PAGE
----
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Oil declines with new virus resurgence in U.S. darkening demand outlook

Oil declines with new virus resurgence in U.S. darkening demand outlook
Business
Futures in New York fell 1.7 per cent to near $39 U.S. a barrel. With the coronavirus running rampant across southern and western America and many states pausing or reversing reopening measures, the outlook for energy demand in the world’s largest economy remains uncertain. Oil prices are also being put under pressure by the prospect of returning supply from Libya and a steadily rising dollar.

Though crude is heading for a 10 per cent gain this month and the market is in much better shape than a couple of months ago, global consumption is still a long way off pre-crisis levels. Gasoline demand in the U.S. is under threat again with the virus restraining public activity. Royal Dutch Shell Plc painted a bleak picture of the industry as it forecast billions of dollars of asset writedowns.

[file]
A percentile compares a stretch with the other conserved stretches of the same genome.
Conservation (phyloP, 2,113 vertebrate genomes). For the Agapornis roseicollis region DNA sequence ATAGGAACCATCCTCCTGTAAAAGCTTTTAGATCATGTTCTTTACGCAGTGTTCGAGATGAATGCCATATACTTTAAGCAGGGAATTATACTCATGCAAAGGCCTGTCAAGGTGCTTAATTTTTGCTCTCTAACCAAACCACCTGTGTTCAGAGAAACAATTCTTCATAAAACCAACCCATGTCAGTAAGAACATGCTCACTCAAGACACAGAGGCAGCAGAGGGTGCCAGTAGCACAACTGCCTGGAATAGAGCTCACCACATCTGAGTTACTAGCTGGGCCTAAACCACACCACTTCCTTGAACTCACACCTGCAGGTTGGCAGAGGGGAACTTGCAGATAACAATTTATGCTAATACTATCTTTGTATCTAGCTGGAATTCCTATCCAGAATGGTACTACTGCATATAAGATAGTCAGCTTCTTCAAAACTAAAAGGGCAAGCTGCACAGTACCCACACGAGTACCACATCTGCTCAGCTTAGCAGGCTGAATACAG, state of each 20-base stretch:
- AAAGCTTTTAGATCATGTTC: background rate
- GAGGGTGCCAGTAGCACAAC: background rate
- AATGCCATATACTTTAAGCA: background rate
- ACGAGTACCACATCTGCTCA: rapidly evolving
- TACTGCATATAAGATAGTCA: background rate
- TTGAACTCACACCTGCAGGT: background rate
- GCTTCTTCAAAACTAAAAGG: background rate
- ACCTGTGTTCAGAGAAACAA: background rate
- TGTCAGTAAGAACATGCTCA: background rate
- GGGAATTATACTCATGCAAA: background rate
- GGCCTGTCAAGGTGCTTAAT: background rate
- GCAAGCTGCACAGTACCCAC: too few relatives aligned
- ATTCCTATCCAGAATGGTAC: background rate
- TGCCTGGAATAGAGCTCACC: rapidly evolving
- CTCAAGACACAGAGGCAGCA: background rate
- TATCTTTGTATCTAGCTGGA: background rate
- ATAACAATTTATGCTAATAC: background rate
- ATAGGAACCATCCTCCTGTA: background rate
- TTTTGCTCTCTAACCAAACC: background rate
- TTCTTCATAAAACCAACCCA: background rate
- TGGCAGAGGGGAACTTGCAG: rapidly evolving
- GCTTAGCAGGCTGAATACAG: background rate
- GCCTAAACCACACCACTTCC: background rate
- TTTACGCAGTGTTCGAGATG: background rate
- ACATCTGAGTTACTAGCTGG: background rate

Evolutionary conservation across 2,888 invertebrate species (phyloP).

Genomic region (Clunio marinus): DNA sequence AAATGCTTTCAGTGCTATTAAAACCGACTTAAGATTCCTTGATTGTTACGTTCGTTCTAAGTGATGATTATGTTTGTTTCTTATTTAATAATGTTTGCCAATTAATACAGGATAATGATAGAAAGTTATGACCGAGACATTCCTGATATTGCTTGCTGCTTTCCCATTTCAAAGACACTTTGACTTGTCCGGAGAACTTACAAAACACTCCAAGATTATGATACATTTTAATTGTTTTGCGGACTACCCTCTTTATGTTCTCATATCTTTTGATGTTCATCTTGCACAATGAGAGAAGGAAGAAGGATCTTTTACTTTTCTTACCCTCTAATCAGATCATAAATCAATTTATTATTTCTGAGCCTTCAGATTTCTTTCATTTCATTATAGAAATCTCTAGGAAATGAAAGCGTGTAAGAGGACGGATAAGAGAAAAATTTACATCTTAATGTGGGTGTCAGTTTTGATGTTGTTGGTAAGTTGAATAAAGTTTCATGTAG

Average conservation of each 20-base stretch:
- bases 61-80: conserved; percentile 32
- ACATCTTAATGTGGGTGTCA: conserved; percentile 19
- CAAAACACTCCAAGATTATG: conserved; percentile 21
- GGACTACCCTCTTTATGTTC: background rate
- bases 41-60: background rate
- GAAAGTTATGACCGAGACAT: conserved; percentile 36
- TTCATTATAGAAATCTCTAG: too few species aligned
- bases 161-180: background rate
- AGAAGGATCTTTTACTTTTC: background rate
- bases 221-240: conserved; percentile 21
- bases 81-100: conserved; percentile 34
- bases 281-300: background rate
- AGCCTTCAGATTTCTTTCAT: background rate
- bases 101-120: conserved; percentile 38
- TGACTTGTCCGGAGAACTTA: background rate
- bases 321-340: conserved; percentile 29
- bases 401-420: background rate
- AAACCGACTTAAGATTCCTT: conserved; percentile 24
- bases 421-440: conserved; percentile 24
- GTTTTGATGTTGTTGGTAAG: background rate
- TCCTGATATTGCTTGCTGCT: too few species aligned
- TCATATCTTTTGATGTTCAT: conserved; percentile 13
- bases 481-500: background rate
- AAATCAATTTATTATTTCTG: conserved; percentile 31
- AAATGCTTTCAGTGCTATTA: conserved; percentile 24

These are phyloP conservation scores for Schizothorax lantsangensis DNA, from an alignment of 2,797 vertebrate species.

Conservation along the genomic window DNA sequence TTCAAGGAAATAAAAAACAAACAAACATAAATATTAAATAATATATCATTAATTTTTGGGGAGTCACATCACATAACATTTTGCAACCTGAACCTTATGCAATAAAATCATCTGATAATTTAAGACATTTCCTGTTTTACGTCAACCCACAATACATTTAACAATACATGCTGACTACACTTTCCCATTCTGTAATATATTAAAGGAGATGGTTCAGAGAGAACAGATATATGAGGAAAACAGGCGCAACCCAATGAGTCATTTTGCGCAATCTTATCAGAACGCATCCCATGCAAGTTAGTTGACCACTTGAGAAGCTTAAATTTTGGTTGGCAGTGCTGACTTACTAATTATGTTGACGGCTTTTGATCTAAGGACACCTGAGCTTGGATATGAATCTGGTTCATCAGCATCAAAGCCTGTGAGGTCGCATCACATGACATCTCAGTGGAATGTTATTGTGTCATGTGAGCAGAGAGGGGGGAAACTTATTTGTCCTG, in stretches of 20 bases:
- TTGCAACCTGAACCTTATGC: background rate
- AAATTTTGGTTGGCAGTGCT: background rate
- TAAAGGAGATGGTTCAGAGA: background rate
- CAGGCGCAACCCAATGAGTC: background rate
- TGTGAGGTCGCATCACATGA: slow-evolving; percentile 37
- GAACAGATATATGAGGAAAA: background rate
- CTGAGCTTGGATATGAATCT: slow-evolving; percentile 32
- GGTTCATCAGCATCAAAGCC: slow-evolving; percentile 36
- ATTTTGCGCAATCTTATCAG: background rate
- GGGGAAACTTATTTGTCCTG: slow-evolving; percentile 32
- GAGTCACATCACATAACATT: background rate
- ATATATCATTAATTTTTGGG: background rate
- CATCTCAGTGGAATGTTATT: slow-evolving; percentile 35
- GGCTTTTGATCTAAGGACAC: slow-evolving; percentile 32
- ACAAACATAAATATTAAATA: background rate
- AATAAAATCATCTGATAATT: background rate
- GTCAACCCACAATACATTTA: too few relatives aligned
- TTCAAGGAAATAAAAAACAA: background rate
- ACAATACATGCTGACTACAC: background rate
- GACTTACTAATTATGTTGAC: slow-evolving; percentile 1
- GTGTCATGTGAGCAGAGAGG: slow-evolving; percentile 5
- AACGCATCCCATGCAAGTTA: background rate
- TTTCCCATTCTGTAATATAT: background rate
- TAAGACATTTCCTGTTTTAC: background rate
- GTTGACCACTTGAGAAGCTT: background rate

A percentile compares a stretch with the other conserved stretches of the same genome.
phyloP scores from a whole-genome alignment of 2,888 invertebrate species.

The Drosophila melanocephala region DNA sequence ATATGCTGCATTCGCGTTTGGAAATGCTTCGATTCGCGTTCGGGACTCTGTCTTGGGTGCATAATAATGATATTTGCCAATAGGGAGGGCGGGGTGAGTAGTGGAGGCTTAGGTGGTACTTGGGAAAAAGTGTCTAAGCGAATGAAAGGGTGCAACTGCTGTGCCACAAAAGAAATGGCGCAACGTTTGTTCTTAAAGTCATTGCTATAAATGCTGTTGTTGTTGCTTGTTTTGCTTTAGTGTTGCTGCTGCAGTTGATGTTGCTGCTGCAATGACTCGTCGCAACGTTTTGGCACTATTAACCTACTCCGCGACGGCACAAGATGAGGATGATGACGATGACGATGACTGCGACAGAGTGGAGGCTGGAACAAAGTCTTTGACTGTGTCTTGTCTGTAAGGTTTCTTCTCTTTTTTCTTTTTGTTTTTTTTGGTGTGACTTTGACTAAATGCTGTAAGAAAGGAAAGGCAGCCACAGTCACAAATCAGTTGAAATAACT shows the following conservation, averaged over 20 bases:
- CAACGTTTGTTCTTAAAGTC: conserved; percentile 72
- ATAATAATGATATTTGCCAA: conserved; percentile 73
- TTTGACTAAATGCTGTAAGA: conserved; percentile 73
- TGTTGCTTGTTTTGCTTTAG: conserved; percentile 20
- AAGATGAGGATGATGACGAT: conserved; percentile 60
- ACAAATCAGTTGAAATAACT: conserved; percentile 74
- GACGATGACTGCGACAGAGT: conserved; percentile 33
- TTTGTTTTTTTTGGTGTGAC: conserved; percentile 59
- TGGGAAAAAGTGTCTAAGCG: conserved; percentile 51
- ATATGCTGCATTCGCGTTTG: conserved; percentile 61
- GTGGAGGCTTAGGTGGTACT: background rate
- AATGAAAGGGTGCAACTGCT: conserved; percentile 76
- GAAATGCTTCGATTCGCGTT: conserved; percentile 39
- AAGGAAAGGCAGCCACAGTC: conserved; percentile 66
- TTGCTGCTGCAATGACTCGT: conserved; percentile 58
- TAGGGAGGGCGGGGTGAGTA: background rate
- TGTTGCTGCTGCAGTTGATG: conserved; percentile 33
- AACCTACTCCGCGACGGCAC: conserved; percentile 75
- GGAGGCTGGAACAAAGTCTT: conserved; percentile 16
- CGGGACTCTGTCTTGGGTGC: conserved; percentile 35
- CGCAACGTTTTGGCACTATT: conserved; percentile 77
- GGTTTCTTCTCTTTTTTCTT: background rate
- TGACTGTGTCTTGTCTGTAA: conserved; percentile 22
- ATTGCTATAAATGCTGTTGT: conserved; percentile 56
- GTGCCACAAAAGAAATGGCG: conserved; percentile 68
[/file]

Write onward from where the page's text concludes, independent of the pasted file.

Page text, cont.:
“We still believe it is difficult to justify significant upside in prices in the near term due to the high levels of inventory, continued weakness in refinery margins and the fear over a severe second wave of COVID-19,” said Warren Patterson, head of commodities strategy at ING Bank NV.

OPEC and its allies have successfully curbed production, and helped the market toward some balance. But returning production from Libya and the U.S. could partially throw that into disarray.

Tribes in Libya’s east backed the restart of oil output, and the state energy company said negotiations could lead to a resumption of exports from the war-battered OPEC member. In America, ConocoPhillips said Tuesday that it expects to restore some curtailed production in Alaska and other states next month.

Still, in a bright spot for the oil market, China’s recovery is continuing with manufacturing data for June beating estimates, pointing to stronger demand from the world’s largest consumer.

“The worst is behind us,” Amin Nasser, chief executive officer of Saudi Aramco, said in an interview with consultant IHS Markit. “I’m very optimistic about the second half of this year. We see it in China today, it’s almost at 90 per cent.”
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